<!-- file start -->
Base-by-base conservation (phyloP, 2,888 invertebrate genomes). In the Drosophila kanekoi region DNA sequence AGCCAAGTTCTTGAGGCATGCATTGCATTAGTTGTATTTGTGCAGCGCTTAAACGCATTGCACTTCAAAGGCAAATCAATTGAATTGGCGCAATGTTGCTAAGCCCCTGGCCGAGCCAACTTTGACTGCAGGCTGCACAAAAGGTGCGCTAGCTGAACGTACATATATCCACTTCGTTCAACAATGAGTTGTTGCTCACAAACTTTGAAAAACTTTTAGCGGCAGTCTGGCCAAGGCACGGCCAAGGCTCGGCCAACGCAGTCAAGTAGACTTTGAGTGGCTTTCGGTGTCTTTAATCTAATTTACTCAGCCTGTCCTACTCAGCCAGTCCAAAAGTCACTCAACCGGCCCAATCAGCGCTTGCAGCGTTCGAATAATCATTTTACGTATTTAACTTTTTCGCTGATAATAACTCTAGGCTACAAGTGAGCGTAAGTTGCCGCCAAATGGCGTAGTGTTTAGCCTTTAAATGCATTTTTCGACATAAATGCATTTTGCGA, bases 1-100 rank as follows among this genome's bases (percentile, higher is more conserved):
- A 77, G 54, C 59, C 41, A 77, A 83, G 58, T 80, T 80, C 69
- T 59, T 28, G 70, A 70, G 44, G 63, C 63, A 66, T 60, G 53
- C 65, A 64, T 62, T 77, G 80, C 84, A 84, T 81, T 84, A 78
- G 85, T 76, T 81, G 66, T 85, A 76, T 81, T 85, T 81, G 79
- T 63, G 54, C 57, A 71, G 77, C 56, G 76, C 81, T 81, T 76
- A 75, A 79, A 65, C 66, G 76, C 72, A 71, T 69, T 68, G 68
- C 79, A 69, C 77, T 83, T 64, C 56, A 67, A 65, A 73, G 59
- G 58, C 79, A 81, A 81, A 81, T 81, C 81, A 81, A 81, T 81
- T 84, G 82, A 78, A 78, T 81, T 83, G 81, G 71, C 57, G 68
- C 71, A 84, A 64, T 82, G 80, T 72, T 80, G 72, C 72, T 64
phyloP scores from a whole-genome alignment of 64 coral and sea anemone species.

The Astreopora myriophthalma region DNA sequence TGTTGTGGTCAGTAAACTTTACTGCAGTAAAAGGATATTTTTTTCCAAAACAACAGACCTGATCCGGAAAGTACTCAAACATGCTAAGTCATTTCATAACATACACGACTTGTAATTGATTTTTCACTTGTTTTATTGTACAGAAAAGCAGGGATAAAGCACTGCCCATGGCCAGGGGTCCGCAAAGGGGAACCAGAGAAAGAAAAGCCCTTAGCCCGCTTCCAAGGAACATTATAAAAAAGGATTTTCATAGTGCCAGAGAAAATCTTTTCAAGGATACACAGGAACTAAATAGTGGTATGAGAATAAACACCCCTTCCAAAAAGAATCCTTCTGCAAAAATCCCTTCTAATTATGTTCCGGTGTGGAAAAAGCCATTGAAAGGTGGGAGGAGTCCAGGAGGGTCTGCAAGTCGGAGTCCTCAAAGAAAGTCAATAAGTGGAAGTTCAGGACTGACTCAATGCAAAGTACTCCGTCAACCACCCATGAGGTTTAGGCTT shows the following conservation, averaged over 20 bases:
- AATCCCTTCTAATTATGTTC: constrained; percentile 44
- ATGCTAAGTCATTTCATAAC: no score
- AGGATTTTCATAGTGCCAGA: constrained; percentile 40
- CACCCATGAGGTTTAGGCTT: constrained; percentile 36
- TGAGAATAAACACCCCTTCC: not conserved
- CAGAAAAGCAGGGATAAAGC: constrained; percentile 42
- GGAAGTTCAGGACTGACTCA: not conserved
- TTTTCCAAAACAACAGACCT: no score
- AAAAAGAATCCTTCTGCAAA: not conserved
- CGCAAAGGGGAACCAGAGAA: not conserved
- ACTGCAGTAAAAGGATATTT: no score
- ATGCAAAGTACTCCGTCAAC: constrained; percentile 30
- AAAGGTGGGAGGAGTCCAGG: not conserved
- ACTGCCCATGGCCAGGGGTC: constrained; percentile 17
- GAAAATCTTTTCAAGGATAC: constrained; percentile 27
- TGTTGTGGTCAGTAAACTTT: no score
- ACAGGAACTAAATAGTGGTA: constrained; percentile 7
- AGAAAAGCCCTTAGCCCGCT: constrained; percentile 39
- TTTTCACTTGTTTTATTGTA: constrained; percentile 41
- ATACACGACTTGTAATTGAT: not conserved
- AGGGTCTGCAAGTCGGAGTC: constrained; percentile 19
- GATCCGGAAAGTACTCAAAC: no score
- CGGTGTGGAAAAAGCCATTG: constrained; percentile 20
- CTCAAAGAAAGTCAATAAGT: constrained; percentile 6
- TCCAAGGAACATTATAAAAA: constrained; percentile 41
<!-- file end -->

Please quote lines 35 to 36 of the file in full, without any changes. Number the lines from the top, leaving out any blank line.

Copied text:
- GATCCGGAAAGTACTCAAAC: no score
- CGGTGTGGAAAAAGCCATTG: constrained; percentile 20